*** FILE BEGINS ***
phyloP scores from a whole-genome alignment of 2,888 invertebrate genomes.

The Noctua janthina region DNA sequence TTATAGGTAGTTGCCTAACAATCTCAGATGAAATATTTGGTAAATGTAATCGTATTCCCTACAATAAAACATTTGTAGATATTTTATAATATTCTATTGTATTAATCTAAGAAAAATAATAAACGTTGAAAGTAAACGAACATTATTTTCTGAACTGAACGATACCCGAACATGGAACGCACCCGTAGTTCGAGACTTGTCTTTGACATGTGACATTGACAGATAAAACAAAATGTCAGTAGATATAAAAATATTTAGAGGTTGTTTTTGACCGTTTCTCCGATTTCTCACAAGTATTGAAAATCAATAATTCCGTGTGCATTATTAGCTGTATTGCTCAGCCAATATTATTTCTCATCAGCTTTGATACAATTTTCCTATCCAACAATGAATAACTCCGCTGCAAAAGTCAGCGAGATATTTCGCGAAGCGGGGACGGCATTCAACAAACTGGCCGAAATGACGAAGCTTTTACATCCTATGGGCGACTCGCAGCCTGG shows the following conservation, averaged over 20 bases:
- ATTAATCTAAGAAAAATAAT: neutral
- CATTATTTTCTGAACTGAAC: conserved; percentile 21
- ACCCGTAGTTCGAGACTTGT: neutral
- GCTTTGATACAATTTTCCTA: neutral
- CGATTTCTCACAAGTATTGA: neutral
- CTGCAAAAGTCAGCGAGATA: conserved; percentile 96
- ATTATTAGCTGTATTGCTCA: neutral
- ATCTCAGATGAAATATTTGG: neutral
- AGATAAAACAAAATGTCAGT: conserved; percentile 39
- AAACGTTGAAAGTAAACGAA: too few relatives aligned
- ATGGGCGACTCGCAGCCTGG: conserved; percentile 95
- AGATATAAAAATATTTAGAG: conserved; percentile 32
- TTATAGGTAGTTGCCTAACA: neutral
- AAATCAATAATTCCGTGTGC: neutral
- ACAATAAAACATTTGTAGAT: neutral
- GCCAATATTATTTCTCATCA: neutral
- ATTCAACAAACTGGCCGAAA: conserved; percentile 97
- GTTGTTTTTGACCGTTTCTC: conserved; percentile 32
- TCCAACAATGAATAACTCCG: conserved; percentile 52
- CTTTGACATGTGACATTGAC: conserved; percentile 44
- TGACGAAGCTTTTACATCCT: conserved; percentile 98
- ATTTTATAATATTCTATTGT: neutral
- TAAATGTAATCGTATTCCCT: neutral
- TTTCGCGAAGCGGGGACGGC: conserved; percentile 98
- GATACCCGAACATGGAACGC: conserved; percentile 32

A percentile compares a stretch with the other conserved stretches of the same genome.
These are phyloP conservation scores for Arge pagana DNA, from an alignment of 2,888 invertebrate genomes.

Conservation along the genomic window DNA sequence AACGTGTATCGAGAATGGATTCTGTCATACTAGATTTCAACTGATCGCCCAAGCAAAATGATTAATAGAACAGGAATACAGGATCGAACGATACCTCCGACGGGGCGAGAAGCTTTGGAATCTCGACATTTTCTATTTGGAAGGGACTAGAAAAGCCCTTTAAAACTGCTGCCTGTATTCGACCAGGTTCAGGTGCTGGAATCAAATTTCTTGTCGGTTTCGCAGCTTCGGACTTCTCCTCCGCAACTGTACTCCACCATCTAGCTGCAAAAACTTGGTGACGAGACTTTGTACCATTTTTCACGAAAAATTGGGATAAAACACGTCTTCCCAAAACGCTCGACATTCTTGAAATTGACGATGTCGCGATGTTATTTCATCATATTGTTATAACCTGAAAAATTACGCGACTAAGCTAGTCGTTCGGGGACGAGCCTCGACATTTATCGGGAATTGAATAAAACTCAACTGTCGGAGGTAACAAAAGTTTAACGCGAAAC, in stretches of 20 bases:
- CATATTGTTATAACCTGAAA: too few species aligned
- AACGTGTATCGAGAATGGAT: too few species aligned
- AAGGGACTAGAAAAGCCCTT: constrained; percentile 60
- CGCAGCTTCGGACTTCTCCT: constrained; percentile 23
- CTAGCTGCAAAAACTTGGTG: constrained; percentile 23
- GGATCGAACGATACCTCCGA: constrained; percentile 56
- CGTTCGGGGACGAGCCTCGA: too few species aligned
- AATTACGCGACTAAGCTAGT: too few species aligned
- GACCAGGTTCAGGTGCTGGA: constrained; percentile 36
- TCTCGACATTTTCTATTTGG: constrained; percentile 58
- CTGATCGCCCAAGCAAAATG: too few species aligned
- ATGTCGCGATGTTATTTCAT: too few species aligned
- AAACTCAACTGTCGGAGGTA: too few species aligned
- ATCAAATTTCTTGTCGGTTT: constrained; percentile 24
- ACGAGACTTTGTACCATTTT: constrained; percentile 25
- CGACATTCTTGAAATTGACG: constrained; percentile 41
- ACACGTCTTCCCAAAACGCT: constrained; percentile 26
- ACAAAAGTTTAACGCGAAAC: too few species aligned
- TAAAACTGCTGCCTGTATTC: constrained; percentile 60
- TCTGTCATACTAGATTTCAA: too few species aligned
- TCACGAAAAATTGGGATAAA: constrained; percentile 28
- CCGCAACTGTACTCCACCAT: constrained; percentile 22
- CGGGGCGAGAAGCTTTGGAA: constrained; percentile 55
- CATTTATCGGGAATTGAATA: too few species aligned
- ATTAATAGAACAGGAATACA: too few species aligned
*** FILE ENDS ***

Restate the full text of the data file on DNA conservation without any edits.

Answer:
phyloP scores from a whole-genome alignment of 2,888 invertebrate genomes.

The Noctua janthina region DNA sequence TTATAGGTAGTTGCCTAACAATCTCAGATGAAATATTTGGTAAATGTAATCGTATTCCCTACAATAAAACATTTGTAGATATTTTATAATATTCTATTGTATTAATCTAAGAAAAATAATAAACGTTGAAAGTAAACGAACATTATTTTCTGAACTGAACGATACCCGAACATGGAACGCACCCGTAGTTCGAGACTTGTCTTTGACATGTGACATTGACAGATAAAACAAAATGTCAGTAGATATAAAAATATTTAGAGGTTGTTTTTGACCGTTTCTCCGATTTCTCACAAGTATTGAAAATCAATAATTCCGTGTGCATTATTAGCTGTATTGCTCAGCCAATATTATTTCTCATCAGCTTTGATACAATTTTCCTATCCAACAATGAATAACTCCGCTGCAAAAGTCAGCGAGATATTTCGCGAAGCGGGGACGGCATTCAACAAACTGGCCGAAATGACGAAGCTTTTACATCCTATGGGCGACTCGCAGCCTGG shows the following conservation, averaged over 20 bases:
- ATTAATCTAAGAAAAATAAT: neutral
- CATTATTTTCTGAACTGAAC: conserved; percentile 21
- ACCCGTAGTTCGAGACTTGT: neutral
- GCTTTGATACAATTTTCCTA: neutral
- CGATTTCTCACAAGTATTGA: neutral
- CTGCAAAAGTCAGCGAGATA: conserved; percentile 96
- ATTATTAGCTGTATTGCTCA: neutral
- ATCTCAGATGAAATATTTGG: neutral
- AGATAAAACAAAATGTCAGT: conserved; percentile 39
- AAACGTTGAAAGTAAACGAA: too few relatives aligned
- ATGGGCGACTCGCAGCCTGG: conserved; percentile 95
- AGATATAAAAATATTTAGAG: conserved; percentile 32
- TTATAGGTAGTTGCCTAACA: neutral
- AAATCAATAATTCCGTGTGC: neutral
- ACAATAAAACATTTGTAGAT: neutral
- GCCAATATTATTTCTCATCA: neutral
- ATTCAACAAACTGGCCGAAA: conserved; percentile 97
- GTTGTTTTTGACCGTTTCTC: conserved; percentile 32
- TCCAACAATGAATAACTCCG: conserved; percentile 52
- CTTTGACATGTGACATTGAC: conserved; percentile 44
- TGACGAAGCTTTTACATCCT: conserved; percentile 98
- ATTTTATAATATTCTATTGT: neutral
- TAAATGTAATCGTATTCCCT: neutral
- TTTCGCGAAGCGGGGACGGC: conserved; percentile 98
- GATACCCGAACATGGAACGC: conserved; percentile 32

A percentile compares a stretch with the other conserved stretches of the same genome.
These are phyloP conservation scores for Arge pagana DNA, from an alignment of 2,888 invertebrate genomes.

Conservation along the genomic window DNA sequence AACGTGTATCGAGAATGGATTCTGTCATACTAGATTTCAACTGATCGCCCAAGCAAAATGATTAATAGAACAGGAATACAGGATCGAACGATACCTCCGACGGGGCGAGAAGCTTTGGAATCTCGACATTTTCTATTTGGAAGGGACTAGAAAAGCCCTTTAAAACTGCTGCCTGTATTCGACCAGGTTCAGGTGCTGGAATCAAATTTCTTGTCGGTTTCGCAGCTTCGGACTTCTCCTCCGCAACTGTACTCCACCATCTAGCTGCAAAAACTTGGTGACGAGACTTTGTACCATTTTTCACGAAAAATTGGGATAAAACACGTCTTCCCAAAACGCTCGACATTCTTGAAATTGACGATGTCGCGATGTTATTTCATCATATTGTTATAACCTGAAAAATTACGCGACTAAGCTAGTCGTTCGGGGACGAGCCTCGACATTTATCGGGAATTGAATAAAACTCAACTGTCGGAGGTAACAAAAGTTTAACGCGAAAC, in stretches of 20 bases:
- CATATTGTTATAACCTGAAA: too few species aligned
- AACGTGTATCGAGAATGGAT: too few species aligned
- AAGGGACTAGAAAAGCCCTT: constrained; percentile 60
- CGCAGCTTCGGACTTCTCCT: constrained; percentile 23
- CTAGCTGCAAAAACTTGGTG: constrained; percentile 23
- GGATCGAACGATACCTCCGA: constrained; percentile 56
- CGTTCGGGGACGAGCCTCGA: too few species aligned
- AATTACGCGACTAAGCTAGT: too few species aligned
- GACCAGGTTCAGGTGCTGGA: constrained; percentile 36
- TCTCGACATTTTCTATTTGG: constrained; percentile 58
- CTGATCGCCCAAGCAAAATG: too few species aligned
- ATGTCGCGATGTTATTTCAT: too few species aligned
- AAACTCAACTGTCGGAGGTA: too few species aligned
- ATCAAATTTCTTGTCGGTTT: constrained; percentile 24
- ACGAGACTTTGTACCATTTT: constrained; percentile 25
- CGACATTCTTGAAATTGACG: constrained; percentile 41
- ACACGTCTTCCCAAAACGCT: constrained; percentile 26
- ACAAAAGTTTAACGCGAAAC: too few species aligned
- TAAAACTGCTGCCTGTATTC: constrained; percentile 60
- TCTGTCATACTAGATTTCAA: too few species aligned
- TCACGAAAAATTGGGATAAA: constrained; percentile 28
- CCGCAACTGTACTCCACCAT: constrained; percentile 22
- CGGGGCGAGAAGCTTTGGAA: constrained; percentile 55
- CATTTATCGGGAATTGAATA: too few species aligned
- ATTAATAGAACAGGAATACA: too few species aligned